The COVID-19 pandemic forced two cancellations to the beginning of the 2020 Home Talent League baseball season, which was set to play an abbreviated schedule starting July 4.
Yet, as diagnosed cases of the virus increased throughout Dane County, a decision was reached June 26 to cancel the station all together.
“After months of following the coronavirus pandemic and the effects it is having on our society, we have decided to cancel the 2020 season as a league,” league President Pat Reilly said in a statement to all teams.
The league had announced the season would open on Independence Day with safety restrictions to prevent the spread of the disease. Among them, players were not allowed to chew sunflower seeds, spit, shake hands or crowd into dugouts unless the 6-foot distancing rules applied.
On June 25, the Monona Braves announced independently – along with league defending champion Verona, West Middleton and Lake Mills – that it would not play this year to assure fans and players are kept safe.
Player/manager Vince Schmitz said he appreciated the league board discussing and developing guidelines to minimize the risks.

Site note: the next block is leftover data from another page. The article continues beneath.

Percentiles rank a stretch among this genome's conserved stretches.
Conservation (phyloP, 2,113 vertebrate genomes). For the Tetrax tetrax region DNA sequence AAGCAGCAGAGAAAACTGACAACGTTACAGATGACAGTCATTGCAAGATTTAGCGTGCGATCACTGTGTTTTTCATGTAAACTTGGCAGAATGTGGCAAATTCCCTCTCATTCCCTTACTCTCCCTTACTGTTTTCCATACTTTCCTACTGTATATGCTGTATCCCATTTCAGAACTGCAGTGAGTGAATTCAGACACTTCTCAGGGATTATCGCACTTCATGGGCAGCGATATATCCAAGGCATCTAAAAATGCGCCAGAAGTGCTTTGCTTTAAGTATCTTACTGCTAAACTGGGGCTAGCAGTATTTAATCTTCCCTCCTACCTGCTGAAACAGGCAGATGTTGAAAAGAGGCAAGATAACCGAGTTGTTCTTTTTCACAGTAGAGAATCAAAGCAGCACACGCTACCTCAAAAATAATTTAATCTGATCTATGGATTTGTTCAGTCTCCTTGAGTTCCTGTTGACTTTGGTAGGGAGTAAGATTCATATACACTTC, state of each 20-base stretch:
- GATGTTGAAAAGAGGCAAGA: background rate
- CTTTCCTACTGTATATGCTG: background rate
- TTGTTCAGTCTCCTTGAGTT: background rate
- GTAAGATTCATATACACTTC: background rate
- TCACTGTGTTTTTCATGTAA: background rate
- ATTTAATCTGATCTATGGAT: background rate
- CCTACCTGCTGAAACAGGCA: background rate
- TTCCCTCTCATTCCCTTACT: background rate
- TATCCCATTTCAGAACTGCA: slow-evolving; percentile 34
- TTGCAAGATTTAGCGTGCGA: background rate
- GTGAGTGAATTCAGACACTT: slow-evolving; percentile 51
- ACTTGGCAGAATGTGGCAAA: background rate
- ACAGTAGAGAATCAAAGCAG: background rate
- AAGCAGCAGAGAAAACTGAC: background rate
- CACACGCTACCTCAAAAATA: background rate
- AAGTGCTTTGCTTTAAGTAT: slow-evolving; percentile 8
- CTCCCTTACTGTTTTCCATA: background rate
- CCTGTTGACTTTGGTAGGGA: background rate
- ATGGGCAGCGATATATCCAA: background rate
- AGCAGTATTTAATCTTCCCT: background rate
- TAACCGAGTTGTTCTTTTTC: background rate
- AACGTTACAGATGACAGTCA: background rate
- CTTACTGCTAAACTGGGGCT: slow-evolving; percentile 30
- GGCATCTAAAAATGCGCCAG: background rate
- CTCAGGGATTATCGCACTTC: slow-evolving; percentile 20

“After practicing and scrimmaging, we have realized that the health and safety guidelines are difficult and at times impossible to follow,” Schmitz said in a statement. “The game of baseball that we all have grown to love and enjoy has an immense social aspect to it. Frankly, the reason why our league exists is because the players lust for the competition and social aspect of The Home Talent League. As we attempted to move forward in the pandemic, we came to the understanding that now is not the time. We felt the risks are still too great for our players, fans and community.”
Pat Hawker, player and business manager for the Cottage Grove Firemen, said the team agreed with the league’s decision to pull the plug.
“Our main priority is the health and safety of our players, fans, and community during this pandemic. We understand that players and fans may have been disappointed, however, they were also understanding of the reason why it was cancelled,” Hawker said. “With the Home Talent COVID-19 guidelines that were put in place, and the uncertainty of the pandemic, there were too many unknowns to continue and play the game of baseball how we want or expect. We are hopeful for a 2021 season and we can get back to play the game in a normal, but safe manner.”
McFarland Muskies’ player/manager Justin Hanson said cancelling the season is bittersweet.
“On one hand, it’s nice not being in limbo, not knowing what was going to happen, and on the other hand, it stinks we can’t get this year’s season in,” he said. “All in all, we will take the summer off and come back strong next year.”